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Manager Mechanics Blog, Written by Eric P. Bloom
 
This blog is a combination of Eric's ITworld blogs, Gatehouse Media columns, Techwell postes and original works
 
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Mar 28, 2017 What kind of manager do you want to be?

An enormous amount of research, analysis, commentary, and advice has been written on the advantages and disadvantages of different management styles. My question for you here is not an academic exercise of which style works best in which specific circumstances. Rather, my question for you is what kind of manager do you want to be? That is to say, what style works for you personally? The reason I'm asking you this question is because at the end of day, we are not just managers, we're people. As a result, if you adopt a management style that doesn't fit your personality, ethical values, strengths, and abilities, then you are setting yourself up for failure. This failure can occur for a number of reasons including the following:
  • Your staff, at a gut level, may feel that you are not being authentic and as a result either don't trust you or don't understand you.
  • Acting against your personal nature and personal beliefs will eventually burn you out professionally.
  • People who strongly believe in what they are doing and how they are doing it exude a kind of vitality and conviction that is felt by others. The lack of this conviction in a leader (or manager) breeds contempt and a general lack of interest of those following.
  • It's hard to be your best when your job doesn't fit your personality, because you are not really being you. As a result, your job performance can suffer.

Enough about the bad stuff, I'm guessing that you get the point. All that said, what can you do to help assure that your management style matches your personality and is effective in the workplace?

The second part of this question, the effectiveness of your management style, we will discuss in future columns. For now, let's begin by considering the first part of this question, namely, does your management style match your personality. To that end, consider the following questions:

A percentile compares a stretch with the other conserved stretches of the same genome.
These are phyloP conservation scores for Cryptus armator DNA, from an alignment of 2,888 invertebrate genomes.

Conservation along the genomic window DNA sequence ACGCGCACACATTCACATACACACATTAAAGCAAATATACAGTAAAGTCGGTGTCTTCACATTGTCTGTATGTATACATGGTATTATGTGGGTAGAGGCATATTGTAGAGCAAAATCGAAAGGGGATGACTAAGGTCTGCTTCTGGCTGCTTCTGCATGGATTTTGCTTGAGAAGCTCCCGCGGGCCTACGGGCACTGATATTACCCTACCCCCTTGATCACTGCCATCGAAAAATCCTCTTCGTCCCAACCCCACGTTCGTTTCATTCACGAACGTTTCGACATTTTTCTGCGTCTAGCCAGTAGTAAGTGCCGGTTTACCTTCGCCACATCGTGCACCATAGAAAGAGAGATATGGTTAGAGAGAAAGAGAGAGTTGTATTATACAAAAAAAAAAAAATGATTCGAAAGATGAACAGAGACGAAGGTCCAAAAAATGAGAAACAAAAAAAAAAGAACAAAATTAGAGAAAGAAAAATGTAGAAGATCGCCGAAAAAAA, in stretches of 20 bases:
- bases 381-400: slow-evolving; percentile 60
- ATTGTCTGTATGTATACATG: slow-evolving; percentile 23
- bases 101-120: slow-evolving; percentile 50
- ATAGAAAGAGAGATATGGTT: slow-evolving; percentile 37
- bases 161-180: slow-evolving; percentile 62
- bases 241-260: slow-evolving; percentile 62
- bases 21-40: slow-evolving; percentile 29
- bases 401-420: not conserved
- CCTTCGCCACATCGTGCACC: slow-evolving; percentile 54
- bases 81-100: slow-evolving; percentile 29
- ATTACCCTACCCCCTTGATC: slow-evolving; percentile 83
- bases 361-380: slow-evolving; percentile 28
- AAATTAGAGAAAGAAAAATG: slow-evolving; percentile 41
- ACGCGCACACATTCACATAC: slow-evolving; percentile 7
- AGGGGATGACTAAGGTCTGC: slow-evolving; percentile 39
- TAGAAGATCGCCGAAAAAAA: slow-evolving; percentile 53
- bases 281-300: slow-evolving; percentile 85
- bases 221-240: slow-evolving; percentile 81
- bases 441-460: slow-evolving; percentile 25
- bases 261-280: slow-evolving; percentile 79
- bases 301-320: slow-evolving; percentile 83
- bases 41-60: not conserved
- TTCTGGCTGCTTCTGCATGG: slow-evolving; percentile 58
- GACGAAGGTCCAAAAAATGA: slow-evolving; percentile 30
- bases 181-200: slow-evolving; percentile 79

• Are your actions as a manager based more on how you were told you should act or how you think you should act?
  • Do you act totally different at work than you do at home? If yes, does this feel right/natural or wrong to you?
  • At the end of the work day, on average, do you feel energized or totally drained and frustrated?
  • Are you happy with how you are treating your staff or does it feel artificial and mechanical?
  • Do you feel strength and conviction in how you manage your staff or do you feel contrived?

Your personal answers to these questions can help you decide if you are being true to yourself in the workplace. If you are being you, great! If you are not being you, the question is why and how do you feel about it?

I would like to tell you a story about a friend of mine (Of course I'm talking about myself here, I just don't want you to know it). In some ways my friend acted very consistently at home and at work. This consistency can be found in his honesty, non-confrontational style, and desire to please others. He also has some very notable differences between home and work. At home he is very easy going and laid back, at work he is very hard driving, decisive, goal driven, and continually moving, particularly since he started his own company. He personally feels very good and comfortable about both his consistencies and differences between his styles at home and the workplace.

The key to my friend's story is in the last line, that he feels good and comfortable about both the consistencies and differences in his personal and business style. The key for you is to have this same comfort even if all the criteria are different. The goal is for you to be you, not a derived you that is inconsistent with your values and/or personal makeup.

The primary advice and takeaways from today's column is to know that:
  • If you adopt a management style that doesn't fit your personality, ethical values, strengths, and abilities then you are setting yourself up for failure.
  • The goal is for you to be you, not a derived you that is inconsistent with your values and/or personal makeup.

 
This blog is an excerpt from my weekly nationally syndicated column with GateHouse News Service. My new columns can be found in GateHouse Media publications throughout the United States.

Until next time, manage well, manage smart, and continue to grow.

Eric Bloom
President and CTO

Manager Mechanics, LLC
www.ManagerMechanics.com

 



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